Freedom of the Pressroom

With the Thanksgiving holiday now officially passed, many of us continue to reflect upon what we are thankful for including at home, at work and in society at large. Those who arrived in American for the first time in 1620 famously gave thanks for their safe passage and a life free from religious and governmental persecution. That freedom – of speech, religion and the press – would, nearly 150 years later as the First Amendment to the Bill of Rights, become a cornerstone of what makes this country great.

In recent days that freedom of the press, in particular within the White House, has been aggressively challenged as never before. Press passes have been threatened with one briefly taken away. The courts have been asked to intervene as the Oval Office indicates it will continue the practice unless certain rules are followed. We the people, meanwhile, are divided along political lines on this issue as we are on many others. But should we be? After all, our press is what helps separate us from dictatorships and tyranny.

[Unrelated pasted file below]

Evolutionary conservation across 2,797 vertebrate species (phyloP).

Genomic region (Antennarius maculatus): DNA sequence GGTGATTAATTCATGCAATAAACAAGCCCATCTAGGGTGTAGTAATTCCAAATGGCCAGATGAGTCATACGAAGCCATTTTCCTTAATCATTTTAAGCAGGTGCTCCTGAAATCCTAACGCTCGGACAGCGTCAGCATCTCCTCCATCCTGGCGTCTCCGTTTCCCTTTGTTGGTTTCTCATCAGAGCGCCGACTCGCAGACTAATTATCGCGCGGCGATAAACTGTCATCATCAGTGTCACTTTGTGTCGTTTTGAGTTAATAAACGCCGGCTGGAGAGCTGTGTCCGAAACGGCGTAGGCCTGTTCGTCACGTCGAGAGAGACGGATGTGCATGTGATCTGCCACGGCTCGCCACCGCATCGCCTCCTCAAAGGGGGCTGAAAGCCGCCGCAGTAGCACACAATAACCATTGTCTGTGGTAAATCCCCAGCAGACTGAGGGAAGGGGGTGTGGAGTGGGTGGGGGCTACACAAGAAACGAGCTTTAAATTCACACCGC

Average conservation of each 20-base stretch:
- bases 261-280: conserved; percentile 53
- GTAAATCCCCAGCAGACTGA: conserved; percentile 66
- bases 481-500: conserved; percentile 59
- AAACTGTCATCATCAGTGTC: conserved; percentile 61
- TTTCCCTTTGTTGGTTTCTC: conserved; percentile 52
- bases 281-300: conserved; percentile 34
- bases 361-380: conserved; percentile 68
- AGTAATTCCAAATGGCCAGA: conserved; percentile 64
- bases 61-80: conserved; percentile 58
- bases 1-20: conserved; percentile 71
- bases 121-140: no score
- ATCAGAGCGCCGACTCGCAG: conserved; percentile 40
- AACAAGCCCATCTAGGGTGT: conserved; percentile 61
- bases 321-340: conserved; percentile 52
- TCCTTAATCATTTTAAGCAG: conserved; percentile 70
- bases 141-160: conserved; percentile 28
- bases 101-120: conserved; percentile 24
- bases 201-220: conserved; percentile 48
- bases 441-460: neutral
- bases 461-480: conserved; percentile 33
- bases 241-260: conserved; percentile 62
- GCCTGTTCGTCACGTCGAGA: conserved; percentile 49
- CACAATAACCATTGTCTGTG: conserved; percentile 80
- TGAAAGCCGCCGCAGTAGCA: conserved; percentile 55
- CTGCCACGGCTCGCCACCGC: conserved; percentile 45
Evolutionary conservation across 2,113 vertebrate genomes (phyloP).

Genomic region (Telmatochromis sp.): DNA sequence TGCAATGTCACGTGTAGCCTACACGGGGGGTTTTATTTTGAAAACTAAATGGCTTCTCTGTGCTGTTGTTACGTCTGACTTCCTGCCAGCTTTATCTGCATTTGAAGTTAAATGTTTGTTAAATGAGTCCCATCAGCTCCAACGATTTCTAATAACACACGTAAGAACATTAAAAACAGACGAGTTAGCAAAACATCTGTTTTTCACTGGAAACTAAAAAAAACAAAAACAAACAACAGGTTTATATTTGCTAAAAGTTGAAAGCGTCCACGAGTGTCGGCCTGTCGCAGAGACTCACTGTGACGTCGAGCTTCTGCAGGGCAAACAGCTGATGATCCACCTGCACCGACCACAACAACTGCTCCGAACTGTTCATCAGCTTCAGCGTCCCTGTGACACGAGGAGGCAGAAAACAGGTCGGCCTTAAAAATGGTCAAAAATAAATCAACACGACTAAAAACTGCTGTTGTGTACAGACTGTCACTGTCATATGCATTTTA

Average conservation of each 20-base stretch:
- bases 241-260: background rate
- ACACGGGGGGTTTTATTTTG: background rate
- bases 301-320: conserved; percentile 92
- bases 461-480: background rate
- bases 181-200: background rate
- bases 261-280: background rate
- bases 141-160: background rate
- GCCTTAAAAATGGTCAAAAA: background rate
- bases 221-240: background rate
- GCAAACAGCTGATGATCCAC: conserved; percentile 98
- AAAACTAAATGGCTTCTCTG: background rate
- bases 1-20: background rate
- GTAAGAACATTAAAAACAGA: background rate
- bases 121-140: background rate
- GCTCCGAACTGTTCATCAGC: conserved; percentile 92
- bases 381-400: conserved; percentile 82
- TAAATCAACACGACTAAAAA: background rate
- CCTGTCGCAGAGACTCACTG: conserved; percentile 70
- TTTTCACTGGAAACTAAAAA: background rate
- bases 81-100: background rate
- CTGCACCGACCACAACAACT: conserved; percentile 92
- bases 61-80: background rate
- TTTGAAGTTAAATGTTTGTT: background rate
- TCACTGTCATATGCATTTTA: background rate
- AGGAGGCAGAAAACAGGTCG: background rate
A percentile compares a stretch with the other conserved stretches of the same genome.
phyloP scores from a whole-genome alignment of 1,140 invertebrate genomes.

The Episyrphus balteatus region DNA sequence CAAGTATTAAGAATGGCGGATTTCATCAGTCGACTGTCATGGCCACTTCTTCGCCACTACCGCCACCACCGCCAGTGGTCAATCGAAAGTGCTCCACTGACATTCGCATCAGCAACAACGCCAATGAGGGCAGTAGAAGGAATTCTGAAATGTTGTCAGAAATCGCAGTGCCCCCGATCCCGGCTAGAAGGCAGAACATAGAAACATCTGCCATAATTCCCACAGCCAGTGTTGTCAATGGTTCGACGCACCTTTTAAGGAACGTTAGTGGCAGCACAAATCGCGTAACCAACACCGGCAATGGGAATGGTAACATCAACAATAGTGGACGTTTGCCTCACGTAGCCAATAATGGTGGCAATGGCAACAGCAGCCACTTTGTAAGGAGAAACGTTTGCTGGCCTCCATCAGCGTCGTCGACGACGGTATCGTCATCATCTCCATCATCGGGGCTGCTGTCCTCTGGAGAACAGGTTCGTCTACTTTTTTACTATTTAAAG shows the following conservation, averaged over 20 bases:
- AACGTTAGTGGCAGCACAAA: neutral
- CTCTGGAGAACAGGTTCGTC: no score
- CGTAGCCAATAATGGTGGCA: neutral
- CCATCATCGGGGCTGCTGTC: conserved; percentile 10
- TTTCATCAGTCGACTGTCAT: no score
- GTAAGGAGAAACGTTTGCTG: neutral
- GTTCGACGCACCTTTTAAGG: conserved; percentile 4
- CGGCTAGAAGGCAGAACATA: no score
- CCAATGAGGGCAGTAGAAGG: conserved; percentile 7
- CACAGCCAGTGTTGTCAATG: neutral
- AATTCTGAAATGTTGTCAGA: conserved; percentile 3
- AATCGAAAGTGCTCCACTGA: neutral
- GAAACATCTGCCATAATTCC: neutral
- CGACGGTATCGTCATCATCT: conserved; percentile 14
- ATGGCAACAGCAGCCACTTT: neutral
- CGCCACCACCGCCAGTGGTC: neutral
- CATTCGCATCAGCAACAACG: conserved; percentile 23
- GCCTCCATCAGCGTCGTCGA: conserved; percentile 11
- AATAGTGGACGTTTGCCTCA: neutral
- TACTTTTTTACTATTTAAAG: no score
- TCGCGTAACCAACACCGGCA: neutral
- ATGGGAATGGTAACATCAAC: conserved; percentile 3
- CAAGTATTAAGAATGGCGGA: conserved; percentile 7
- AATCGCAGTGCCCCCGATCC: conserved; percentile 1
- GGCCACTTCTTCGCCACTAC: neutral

The White House has, interestingly enough, called for decorum and I am in agreement, although it needs to come from both behind and in front of the pressroom podium. Elected officials must understand that they are beholden to those who elected them. They are going to be asked tough questions and should answer them with transparency and professionalism. By the same token, journalists need to ask those same tough questions without grandstanding. That’s not to say they should take ‘no’ for an answer but, rather, know when to dig-in in the public interest and when it is time to move on.

From the Pentagon Papers to Watergate to the bringing down of Kwame Kilpatrick, the Fourth Estate – the media – has, more often than not, served us well in uncovering the truth. It is an institution under fire by some but one that should be respected by all. Agendas are real and do play a role from left to right, yet, I would argue that we should all be thankful for the press – as a watchdog, as a seeker of checks and balances and as a democratic institution our forefathers so famously envisioned.